Not only did the disciples refuse to reduce this experience to any normality it was on the basis of such an event that they went on to proclaim the story refusing to deny what had happened even to death. It was in this moment that the disciples had become aware of the fact that when they looked at Jesus they were looking into the face of God in all its grace and glory. At that moment of Transfiguration the veil that shrouds the mystery of faith was lifted and they saw that God was present in human form reconciling the world to God’s self.

The Transfiguration provided the disciples, and through them us, with a glimpse of another world. It is an opportunity to remind ourselves that there is a reality beyond the world around us which is greater than we can simply see and touch. There is potential and possibilities available to us through the presence of God, greater than most people could ever imagine. The Transfiguration challenges us to think in a new way, just as the disciples see Jesus in a new way. They understand the presence of God in an amazing experience, from now on everything will be different.  Charles Royden


picture of Pieta MarblePieta c. 1498-99 Marble 174 x 195 cm (5 3/4 x 6 ft)
Basilica of St Peter, Vatican

He was only in his early twenties when Michelangelo was commissioned in 1498 to do a life-size sculpture of the Virgin Mary holding her son in her arms. It was to be unveiled in St. Peter's Basilica for the Jubilee of 1500. In less than two years Michelangelo carved from a single slab of marble, one of the most magnificent sculptures ever created.

In 1972, a 33-year-old Australian geologist attacked Michelangelo's Pieta with a hammer. One of Mary's hands was broken off and extensive damage was done to her face. A team of experts was brought in to restore the sculpture. They did not set to work right away. They spent the first weeks simply studying the statue. They wanted to be so immersed in the spirit behind the master's work that when they began the restoration process, they would do so with the mind of Michelangelo and not simply with their own.

As we seek to be transformed into disciples of Jesus we wish ours to be a fascinated gaze that cause us to be a reflection of the Master.


  • All my hope on God is founded
  • I am a new creation
  • Seek ye first
  • At the name of Jesus
  • O worship the king
  • All hail the power of Jesus name
  • Seek ye first
  • Angel voices ever singing
  • Immortal, invisible, God only wise (St Denio)
  • I watch the sunrise
  • How good Lord to be here (Carlisle)
  • The Lord’s my shepherd
  • Come, praise the name of Jesus
  • O worship the king

Prayers for Sunday and the week ahead

representation of prayer as seed growing


"Prayer is a plant, the seed of which is sown in the heart of every Christian. If it is well cultivated and nourished it will produce fruit, but if it is neglected, it will wither and die."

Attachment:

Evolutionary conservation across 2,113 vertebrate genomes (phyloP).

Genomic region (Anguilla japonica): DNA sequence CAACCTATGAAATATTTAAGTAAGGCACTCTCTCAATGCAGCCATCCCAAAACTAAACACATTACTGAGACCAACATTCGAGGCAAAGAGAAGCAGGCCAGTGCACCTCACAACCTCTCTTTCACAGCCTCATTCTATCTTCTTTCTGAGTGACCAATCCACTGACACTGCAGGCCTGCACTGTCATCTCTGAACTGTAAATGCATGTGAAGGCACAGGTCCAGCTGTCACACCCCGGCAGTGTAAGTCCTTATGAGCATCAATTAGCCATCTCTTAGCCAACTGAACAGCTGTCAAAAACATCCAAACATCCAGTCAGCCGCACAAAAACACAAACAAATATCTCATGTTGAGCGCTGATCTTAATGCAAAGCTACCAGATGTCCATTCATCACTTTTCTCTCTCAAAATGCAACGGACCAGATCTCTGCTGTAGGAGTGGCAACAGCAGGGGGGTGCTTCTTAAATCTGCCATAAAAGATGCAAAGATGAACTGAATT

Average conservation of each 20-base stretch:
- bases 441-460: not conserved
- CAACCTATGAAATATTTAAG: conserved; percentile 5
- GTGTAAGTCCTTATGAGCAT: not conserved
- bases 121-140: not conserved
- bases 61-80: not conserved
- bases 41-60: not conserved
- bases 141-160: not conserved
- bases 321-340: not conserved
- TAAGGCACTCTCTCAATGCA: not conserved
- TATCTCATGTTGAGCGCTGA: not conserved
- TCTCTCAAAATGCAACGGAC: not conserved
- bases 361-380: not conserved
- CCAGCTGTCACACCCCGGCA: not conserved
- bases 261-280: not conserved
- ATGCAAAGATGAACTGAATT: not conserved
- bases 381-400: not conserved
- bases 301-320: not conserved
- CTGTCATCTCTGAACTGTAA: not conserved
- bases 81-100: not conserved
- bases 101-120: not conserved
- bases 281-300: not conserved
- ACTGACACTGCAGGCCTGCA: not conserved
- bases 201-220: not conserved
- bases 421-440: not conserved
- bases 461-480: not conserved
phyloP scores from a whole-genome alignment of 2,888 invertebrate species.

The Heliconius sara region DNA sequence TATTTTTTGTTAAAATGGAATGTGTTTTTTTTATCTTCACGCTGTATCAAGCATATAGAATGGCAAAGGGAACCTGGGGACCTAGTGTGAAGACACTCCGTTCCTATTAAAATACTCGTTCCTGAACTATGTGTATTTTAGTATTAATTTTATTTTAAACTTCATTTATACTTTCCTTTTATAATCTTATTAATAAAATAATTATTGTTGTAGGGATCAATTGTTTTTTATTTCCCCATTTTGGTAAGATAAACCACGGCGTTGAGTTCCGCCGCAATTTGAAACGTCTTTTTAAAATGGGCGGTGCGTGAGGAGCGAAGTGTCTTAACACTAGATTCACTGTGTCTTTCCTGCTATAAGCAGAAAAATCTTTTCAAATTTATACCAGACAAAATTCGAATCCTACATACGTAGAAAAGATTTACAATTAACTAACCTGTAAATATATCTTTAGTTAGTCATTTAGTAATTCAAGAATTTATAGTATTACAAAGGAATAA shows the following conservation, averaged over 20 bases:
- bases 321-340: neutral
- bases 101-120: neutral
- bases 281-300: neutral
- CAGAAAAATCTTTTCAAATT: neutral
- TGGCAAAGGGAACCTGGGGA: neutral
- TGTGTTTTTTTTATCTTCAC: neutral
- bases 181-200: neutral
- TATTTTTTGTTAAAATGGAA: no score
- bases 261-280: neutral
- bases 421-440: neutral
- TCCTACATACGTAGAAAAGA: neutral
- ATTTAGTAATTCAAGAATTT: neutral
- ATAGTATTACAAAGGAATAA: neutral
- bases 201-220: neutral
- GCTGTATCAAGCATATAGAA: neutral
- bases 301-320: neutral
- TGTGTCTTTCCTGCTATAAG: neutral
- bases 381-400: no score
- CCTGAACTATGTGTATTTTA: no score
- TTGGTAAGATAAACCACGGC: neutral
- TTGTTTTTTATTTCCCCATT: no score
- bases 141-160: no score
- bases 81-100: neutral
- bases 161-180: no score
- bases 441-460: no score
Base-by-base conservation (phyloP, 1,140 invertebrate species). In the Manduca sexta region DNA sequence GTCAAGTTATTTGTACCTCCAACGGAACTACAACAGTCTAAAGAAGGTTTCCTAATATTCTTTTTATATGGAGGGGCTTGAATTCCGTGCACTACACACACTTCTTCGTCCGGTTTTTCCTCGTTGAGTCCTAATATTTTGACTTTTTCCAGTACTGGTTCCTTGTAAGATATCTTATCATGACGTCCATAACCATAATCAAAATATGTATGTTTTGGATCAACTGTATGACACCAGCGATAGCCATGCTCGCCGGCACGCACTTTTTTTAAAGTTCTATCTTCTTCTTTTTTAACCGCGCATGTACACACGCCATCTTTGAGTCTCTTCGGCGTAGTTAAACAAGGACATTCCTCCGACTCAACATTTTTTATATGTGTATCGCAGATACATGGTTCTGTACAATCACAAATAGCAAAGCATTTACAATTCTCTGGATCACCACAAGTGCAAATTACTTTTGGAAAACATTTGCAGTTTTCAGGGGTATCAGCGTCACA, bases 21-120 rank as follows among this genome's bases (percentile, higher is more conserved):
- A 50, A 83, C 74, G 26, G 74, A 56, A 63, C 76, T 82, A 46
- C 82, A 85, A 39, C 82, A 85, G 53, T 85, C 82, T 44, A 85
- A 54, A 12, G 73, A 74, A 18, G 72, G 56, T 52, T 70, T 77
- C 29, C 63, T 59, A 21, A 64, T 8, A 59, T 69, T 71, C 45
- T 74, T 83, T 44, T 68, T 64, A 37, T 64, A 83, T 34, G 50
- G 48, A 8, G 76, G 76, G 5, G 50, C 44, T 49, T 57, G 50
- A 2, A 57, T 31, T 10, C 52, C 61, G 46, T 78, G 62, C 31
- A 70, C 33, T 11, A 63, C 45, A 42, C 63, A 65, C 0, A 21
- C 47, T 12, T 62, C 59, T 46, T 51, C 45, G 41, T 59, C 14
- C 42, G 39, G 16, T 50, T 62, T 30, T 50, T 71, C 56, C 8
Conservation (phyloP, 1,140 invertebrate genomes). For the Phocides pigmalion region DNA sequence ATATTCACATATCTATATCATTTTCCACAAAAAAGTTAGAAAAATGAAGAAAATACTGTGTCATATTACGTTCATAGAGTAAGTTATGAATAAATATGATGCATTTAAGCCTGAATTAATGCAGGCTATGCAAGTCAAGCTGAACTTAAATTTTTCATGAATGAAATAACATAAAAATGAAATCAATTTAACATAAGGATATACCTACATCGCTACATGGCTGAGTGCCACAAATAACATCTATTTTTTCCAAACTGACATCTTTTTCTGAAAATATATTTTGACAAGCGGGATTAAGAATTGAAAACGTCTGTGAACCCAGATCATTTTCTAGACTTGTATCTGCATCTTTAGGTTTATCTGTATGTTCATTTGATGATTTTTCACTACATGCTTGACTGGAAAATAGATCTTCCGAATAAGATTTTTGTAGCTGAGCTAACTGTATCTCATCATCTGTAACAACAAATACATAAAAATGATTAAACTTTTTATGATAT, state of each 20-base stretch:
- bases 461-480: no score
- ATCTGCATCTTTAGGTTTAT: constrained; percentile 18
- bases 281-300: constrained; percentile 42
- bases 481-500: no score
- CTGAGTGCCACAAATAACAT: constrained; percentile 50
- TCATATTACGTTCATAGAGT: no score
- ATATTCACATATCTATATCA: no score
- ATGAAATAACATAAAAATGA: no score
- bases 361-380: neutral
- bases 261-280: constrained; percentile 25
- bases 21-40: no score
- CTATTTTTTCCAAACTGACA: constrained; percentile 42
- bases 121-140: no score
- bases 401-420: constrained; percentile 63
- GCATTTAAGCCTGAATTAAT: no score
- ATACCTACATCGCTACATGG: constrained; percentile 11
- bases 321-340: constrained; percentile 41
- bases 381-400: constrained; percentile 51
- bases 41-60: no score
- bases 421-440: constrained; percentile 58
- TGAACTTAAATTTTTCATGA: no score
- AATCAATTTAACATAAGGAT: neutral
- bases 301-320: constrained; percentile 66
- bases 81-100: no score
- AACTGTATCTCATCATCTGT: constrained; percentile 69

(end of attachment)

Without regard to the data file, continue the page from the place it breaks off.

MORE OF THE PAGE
May the love of Christ embrace you. The divinity of the Creator infuse you. And the joy of the Spirit lead you always further into all bliss. Amen (Christina Rees)

God of all times and seasons: I come to you, the God of Spring – the new leaf God, the new life God – blessed by your creation. I come to you, the God of Summer – the colour God, the growing God –blessed by your sustenance. I come to you, the god of Autumn – the harvest God, the richness God, - blessed by your fruitfulness. I come to you, the God of Winter – the waiting God, the still and secret God – blessed by your mystery. And so I surrender my seasons into your eternity; I open my life to the edges of your timelessness; And when I come to that place of stillness and silence. There let me adore you. Amen (Peter Graystone)

To those who hunger, give bread. To those who have bread, Give a hunger for justice. Amen

Grant us, O Lord, a resurrection faith - a faith that is radiant in the knowledge of your victory over sin and death - a faith that is confident in your care and your love. Bless now, we pray, with joy those who call out in your name and those who labour as you have directed. Bless too those we hold before you - and work a work of healing and salvation in their lives.

O Lord, we pray, speak in this place, in the calming of our minds and the longing of our hearts, by the words of my lips and in the thoughts we form. Speak, O Lord, for your servants listen. Amen.

We give you thanks and praise, O God, for you are the one who removes the veil from our minds and transfigure us in the wondrous light of your glory. At the dawn of time your word lit up the sun and stars and dispelled the chaos to form the earth. You revealed your glory to your servant, Moses, and, from the cloud, you made a covenant with your people. In the timeless presence of Moses and Elijah you transfigured your Son, Jesus Christ, allowing his terrified followers to witness his glory and hear your voice from the awesome cloud. He was killed by those whose minds were hardened, but, by your mercy, his exodus through the waters of death led to resurrection life and freedom. Now, you have called us to listen to him and live our lives as an open statement of your truth. Through your Holy Spirit, you are transforming us into his image and clothing us with honour and majesty. Therefore, with our hearts lifted high, we offer you thanks and praise at all times through Jesus Christ our Lord, who lives and reigns with you and the Holy Spirit, one God, for ever and ever. Amen.

Holy and Eternal God, you know our need for you, our need for your love to warm our hearts, for your word to guide us, for your Spirit to sustain us, for your presence to make us whole. Help us to wait upon you now with penitent and believing hearts - help us to hear your word, to see your glory, to feel your touch, and then to follow in the way the Spirit directs us. We ask all these things in the name of Christ Jesus our Lord. Amen. .